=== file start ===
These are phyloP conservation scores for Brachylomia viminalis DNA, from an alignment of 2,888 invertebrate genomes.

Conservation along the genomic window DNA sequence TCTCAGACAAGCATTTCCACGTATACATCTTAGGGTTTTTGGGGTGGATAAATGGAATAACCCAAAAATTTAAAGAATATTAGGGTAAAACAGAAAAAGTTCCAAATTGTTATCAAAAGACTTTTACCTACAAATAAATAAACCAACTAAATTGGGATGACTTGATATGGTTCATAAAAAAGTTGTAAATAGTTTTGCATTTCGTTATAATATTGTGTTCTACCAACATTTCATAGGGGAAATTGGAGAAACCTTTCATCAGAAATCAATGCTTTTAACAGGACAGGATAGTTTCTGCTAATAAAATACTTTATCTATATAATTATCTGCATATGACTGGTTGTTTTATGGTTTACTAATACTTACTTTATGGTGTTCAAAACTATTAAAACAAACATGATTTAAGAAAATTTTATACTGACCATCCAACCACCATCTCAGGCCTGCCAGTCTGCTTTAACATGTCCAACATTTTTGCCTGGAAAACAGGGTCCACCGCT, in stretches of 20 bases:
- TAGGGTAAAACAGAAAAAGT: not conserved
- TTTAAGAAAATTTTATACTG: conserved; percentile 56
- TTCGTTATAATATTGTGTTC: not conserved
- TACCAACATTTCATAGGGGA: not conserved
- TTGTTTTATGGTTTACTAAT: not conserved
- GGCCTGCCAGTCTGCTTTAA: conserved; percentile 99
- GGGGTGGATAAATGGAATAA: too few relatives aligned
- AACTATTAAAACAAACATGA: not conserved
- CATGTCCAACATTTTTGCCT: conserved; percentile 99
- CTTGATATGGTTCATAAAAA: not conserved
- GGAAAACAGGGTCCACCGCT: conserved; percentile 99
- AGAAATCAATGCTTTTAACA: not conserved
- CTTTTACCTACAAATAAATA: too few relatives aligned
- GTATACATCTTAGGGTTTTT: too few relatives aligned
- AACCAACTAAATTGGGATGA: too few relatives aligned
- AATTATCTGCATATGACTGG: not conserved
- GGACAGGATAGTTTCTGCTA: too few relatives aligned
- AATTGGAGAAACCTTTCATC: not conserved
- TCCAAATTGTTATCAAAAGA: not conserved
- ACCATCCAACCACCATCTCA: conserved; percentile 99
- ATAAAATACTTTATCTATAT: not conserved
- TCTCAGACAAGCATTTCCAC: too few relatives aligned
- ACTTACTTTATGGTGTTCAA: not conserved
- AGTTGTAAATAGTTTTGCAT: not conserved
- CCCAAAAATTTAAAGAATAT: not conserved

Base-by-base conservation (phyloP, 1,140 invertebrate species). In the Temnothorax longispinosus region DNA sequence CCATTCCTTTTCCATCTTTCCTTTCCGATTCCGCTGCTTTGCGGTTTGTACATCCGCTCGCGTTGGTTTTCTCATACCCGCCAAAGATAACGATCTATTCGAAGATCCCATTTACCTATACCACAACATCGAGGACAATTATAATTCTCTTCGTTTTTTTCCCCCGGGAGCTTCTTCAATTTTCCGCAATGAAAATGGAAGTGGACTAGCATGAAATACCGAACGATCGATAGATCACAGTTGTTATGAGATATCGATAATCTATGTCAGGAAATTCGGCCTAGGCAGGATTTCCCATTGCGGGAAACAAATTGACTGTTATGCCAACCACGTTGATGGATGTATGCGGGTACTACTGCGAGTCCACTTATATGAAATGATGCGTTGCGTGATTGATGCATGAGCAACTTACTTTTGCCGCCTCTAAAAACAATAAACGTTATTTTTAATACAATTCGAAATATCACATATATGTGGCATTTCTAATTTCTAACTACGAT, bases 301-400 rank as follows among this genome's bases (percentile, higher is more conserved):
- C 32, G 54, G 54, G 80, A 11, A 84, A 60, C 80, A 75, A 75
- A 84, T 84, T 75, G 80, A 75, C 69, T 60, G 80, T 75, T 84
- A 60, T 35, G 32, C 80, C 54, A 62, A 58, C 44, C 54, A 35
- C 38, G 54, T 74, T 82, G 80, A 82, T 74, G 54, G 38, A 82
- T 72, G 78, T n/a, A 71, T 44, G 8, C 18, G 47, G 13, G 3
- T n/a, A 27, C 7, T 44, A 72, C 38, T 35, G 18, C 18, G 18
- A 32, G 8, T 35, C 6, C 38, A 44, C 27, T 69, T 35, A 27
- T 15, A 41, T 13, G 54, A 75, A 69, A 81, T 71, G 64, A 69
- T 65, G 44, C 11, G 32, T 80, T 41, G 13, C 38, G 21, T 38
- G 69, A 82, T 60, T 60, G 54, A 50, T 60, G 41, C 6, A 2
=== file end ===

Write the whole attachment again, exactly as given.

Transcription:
These are phyloP conservation scores for Brachylomia viminalis DNA, from an alignment of 2,888 invertebrate genomes.

Conservation along the genomic window DNA sequence TCTCAGACAAGCATTTCCACGTATACATCTTAGGGTTTTTGGGGTGGATAAATGGAATAACCCAAAAATTTAAAGAATATTAGGGTAAAACAGAAAAAGTTCCAAATTGTTATCAAAAGACTTTTACCTACAAATAAATAAACCAACTAAATTGGGATGACTTGATATGGTTCATAAAAAAGTTGTAAATAGTTTTGCATTTCGTTATAATATTGTGTTCTACCAACATTTCATAGGGGAAATTGGAGAAACCTTTCATCAGAAATCAATGCTTTTAACAGGACAGGATAGTTTCTGCTAATAAAATACTTTATCTATATAATTATCTGCATATGACTGGTTGTTTTATGGTTTACTAATACTTACTTTATGGTGTTCAAAACTATTAAAACAAACATGATTTAAGAAAATTTTATACTGACCATCCAACCACCATCTCAGGCCTGCCAGTCTGCTTTAACATGTCCAACATTTTTGCCTGGAAAACAGGGTCCACCGCT, in stretches of 20 bases:
- TAGGGTAAAACAGAAAAAGT: not conserved
- TTTAAGAAAATTTTATACTG: conserved; percentile 56
- TTCGTTATAATATTGTGTTC: not conserved
- TACCAACATTTCATAGGGGA: not conserved
- TTGTTTTATGGTTTACTAAT: not conserved
- GGCCTGCCAGTCTGCTTTAA: conserved; percentile 99
- GGGGTGGATAAATGGAATAA: too few relatives aligned
- AACTATTAAAACAAACATGA: not conserved
- CATGTCCAACATTTTTGCCT: conserved; percentile 99
- CTTGATATGGTTCATAAAAA: not conserved
- GGAAAACAGGGTCCACCGCT: conserved; percentile 99
- AGAAATCAATGCTTTTAACA: not conserved
- CTTTTACCTACAAATAAATA: too few relatives aligned
- GTATACATCTTAGGGTTTTT: too few relatives aligned
- AACCAACTAAATTGGGATGA: too few relatives aligned
- AATTATCTGCATATGACTGG: not conserved
- GGACAGGATAGTTTCTGCTA: too few relatives aligned
- AATTGGAGAAACCTTTCATC: not conserved
- TCCAAATTGTTATCAAAAGA: not conserved
- ACCATCCAACCACCATCTCA: conserved; percentile 99
- ATAAAATACTTTATCTATAT: not conserved
- TCTCAGACAAGCATTTCCAC: too few relatives aligned
- ACTTACTTTATGGTGTTCAA: not conserved
- AGTTGTAAATAGTTTTGCAT: not conserved
- CCCAAAAATTTAAAGAATAT: not conserved

Base-by-base conservation (phyloP, 1,140 invertebrate species). In the Temnothorax longispinosus region DNA sequence CCATTCCTTTTCCATCTTTCCTTTCCGATTCCGCTGCTTTGCGGTTTGTACATCCGCTCGCGTTGGTTTTCTCATACCCGCCAAAGATAACGATCTATTCGAAGATCCCATTTACCTATACCACAACATCGAGGACAATTATAATTCTCTTCGTTTTTTTCCCCCGGGAGCTTCTTCAATTTTCCGCAATGAAAATGGAAGTGGACTAGCATGAAATACCGAACGATCGATAGATCACAGTTGTTATGAGATATCGATAATCTATGTCAGGAAATTCGGCCTAGGCAGGATTTCCCATTGCGGGAAACAAATTGACTGTTATGCCAACCACGTTGATGGATGTATGCGGGTACTACTGCGAGTCCACTTATATGAAATGATGCGTTGCGTGATTGATGCATGAGCAACTTACTTTTGCCGCCTCTAAAAACAATAAACGTTATTTTTAATACAATTCGAAATATCACATATATGTGGCATTTCTAATTTCTAACTACGAT, bases 301-400 rank as follows among this genome's bases (percentile, higher is more conserved):
- C 32, G 54, G 54, G 80, A 11, A 84, A 60, C 80, A 75, A 75
- A 84, T 84, T 75, G 80, A 75, C 69, T 60, G 80, T 75, T 84
- A 60, T 35, G 32, C 80, C 54, A 62, A 58, C 44, C 54, A 35
- C 38, G 54, T 74, T 82, G 80, A 82, T 74, G 54, G 38, A 82
- T 72, G 78, T n/a, A 71, T 44, G 8, C 18, G 47, G 13, G 3
- T n/a, A 27, C 7, T 44, A 72, C 38, T 35, G 18, C 18, G 18
- A 32, G 8, T 35, C 6, C 38, A 44, C 27, T 69, T 35, A 27
- T 15, A 41, T 13, G 54, A 75, A 69, A 81, T 71, G 64, A 69
- T 65, G 44, C 11, G 32, T 80, T 41, G 13, C 38, G 21, T 38
- G 69, A 82, T 60, T 60, G 54, A 50, T 60, G 41, C 6, A 2